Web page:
Whether you’re new to the customer service industry or have been around the block a few times, there’s no shortage of industry terms, abbreviations, and metrics to remember. From SLA and CX, to CSAT and FCR, how can you keep track of what terms you need to know?
We’ve created a cheat-sheet with 19 quickly-defined terms, so busy managers (like you) have an always-accessible reference point for your must-know terms. Keep it handy for those days where the caffeine isn’t quite kicking in or you rolled out of bed a little late.
Your Customer Service Key Terms Cheat Sheet (in alphabetical order)
1. Agents – Front-line customer service representatives who handle customer interactions and troubleshoot external-facing problems in your call center or contact center. Also known as, the friendly faces of your brand.
2. Agent Empowerment – How an agent feels (their attitude) about the community and support they receive when performing their job-related tasks. Agent empowerment is really about giving agents the tools they need to provide better customer care.
3. Agent Experience (AX) – the holistic view of how empowered, efficient, and effective your agents are.
4. Big Data – Deep, complete data and analytics driven by your team’s interactions that lets you forecast for all activity types, all channels, queue activities, and even in-line agent training.
5. Call Center – A call center is dedicated to handling a high volume of phone calls. Call centers can be inbound service departments or outbound sales departments. But, either way, they only handle phone calls.
6. Churn – When an existing customer or user cuts ties with a company and stops doing business with them.
7. Cloud-Native – A flexible and scalable software architecture that allows companies to streamline IT processes, eliminate costly on-premise hardware, reduce overhead costs, and automate system updates.
8. Coaching – Agent training and development delivered by way of feedback, in-person conversations, frequent micro-lessons, in-line training, and consistent check-ins with your team members. Coaching steps beyond management and focusing on continuously giving your agents the guidance and resources they need to do better work.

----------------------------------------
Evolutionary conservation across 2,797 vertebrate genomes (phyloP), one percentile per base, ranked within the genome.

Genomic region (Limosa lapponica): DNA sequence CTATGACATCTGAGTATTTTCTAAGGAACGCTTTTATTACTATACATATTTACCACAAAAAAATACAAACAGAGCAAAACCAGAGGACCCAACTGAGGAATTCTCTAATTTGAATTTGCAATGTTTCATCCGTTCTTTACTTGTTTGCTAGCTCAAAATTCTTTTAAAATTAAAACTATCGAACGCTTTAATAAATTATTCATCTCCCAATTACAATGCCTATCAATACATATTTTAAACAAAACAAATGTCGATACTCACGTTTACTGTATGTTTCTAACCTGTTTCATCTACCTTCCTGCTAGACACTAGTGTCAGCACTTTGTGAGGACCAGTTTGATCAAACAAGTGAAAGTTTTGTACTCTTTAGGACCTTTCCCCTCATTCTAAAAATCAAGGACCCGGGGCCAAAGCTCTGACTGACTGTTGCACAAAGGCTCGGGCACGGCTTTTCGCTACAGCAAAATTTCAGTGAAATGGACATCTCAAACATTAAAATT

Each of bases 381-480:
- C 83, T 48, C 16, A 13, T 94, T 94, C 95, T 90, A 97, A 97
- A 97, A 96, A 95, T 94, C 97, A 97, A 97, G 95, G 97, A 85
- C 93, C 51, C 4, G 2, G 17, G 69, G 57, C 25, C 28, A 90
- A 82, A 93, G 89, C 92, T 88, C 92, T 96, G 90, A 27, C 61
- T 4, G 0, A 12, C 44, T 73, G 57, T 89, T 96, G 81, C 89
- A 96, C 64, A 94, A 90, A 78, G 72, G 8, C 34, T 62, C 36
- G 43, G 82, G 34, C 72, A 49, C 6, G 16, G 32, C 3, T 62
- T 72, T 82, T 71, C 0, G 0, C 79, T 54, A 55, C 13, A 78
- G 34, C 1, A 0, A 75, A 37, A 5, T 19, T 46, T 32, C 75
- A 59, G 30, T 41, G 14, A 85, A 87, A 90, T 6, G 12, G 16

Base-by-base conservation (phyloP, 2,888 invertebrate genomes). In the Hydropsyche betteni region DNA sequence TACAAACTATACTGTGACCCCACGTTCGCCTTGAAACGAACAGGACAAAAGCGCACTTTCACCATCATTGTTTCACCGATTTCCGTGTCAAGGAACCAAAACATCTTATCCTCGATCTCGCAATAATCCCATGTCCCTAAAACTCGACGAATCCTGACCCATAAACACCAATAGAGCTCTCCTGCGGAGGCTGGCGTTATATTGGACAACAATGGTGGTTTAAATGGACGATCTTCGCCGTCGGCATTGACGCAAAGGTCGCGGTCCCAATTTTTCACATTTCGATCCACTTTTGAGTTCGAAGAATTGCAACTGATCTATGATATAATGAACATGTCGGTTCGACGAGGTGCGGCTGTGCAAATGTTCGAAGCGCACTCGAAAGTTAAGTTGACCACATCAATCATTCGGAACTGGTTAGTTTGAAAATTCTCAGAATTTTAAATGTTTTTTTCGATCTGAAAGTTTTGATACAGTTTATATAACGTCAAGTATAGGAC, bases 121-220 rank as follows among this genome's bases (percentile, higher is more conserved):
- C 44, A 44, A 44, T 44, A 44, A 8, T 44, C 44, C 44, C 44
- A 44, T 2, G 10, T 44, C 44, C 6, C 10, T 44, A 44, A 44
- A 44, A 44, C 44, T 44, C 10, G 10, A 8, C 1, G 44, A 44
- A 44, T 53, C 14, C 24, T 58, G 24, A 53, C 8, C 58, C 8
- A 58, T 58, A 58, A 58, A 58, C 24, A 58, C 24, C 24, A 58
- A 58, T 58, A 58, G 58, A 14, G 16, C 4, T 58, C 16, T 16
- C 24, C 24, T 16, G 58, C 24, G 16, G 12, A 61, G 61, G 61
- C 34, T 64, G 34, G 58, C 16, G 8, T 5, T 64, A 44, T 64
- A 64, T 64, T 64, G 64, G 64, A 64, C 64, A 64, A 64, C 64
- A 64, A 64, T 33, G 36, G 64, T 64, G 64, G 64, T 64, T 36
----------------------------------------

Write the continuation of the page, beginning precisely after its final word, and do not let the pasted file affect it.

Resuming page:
9. Contact Center – A modernized version of a call center that’s designed to handle a high volume of multi- and omni-channel communications. Using the term contact center instead of call center makes the distinction that agents not only take calls, but monitor any number of other channels in real-time, too.
10. CSAT – Short for Customer Satisfaction, CSAT is the average satisfaction score that customers give to a specific experience they had with your organization.
11. Customer Experience (CX) – The feelings and perceptions a customer has about the sum of every interaction they’ve had with a brand over the course of their relationship with a company. Every customer touchpoint throughout their journey melds together to create one holistic experience.
12. Customer Journey – The sum of every interaction a customer has with a brand over the course of their relationship with a company. The customer journey keeps track of a customer’s every touchpoint and path with a brand.
13. Customer Lifetime Value – The overall revenue and impact that one customer has on a company throughout the duration of their relationship with that company.
14. First Call Resolution – When your customer’s inquiry or problem is resolved in a single contact.
15. In-line Training – Contextual feedback and micro-learning lessons managers deliver to customer service agents in their queue.
16. Micro-Learning – A method of agent training that puts miniature lessons into their queue for quick and convenient review.
17. NPS – An abbreviation for Net Promoter Score, NPS is the percentage of your customers who would, or wouldn’t, recommend your company to their friends, family, or colleagues.
18. Omni-channel – An omni-channel platform provides customer service and sales teams the ability to communicate with customers how they prefer (over any channel, like SMS, chat, video, or calls) while also providing the ability to switch between any of these channels with a click of a button.
19. SLA (Service Level Agreement) – This is an essential piece in vendor contracts that describes what kind of service and guidance a customer can expect from a company once they start doing business. Good SLAs detail how that level of service will be measured and what the customer will get in return if the vendor can’t meet the standards they originally lay out.
Okay, enough with the technical terms. We’re cutting the list short (because we could go on for days), but we’re working on a more comprehensive list for those of you who like a nice, hefty read every once in a while. In the meantime, visit our contact center metrics and calculations article to learn what metrics you should be tracking (and how to track them)!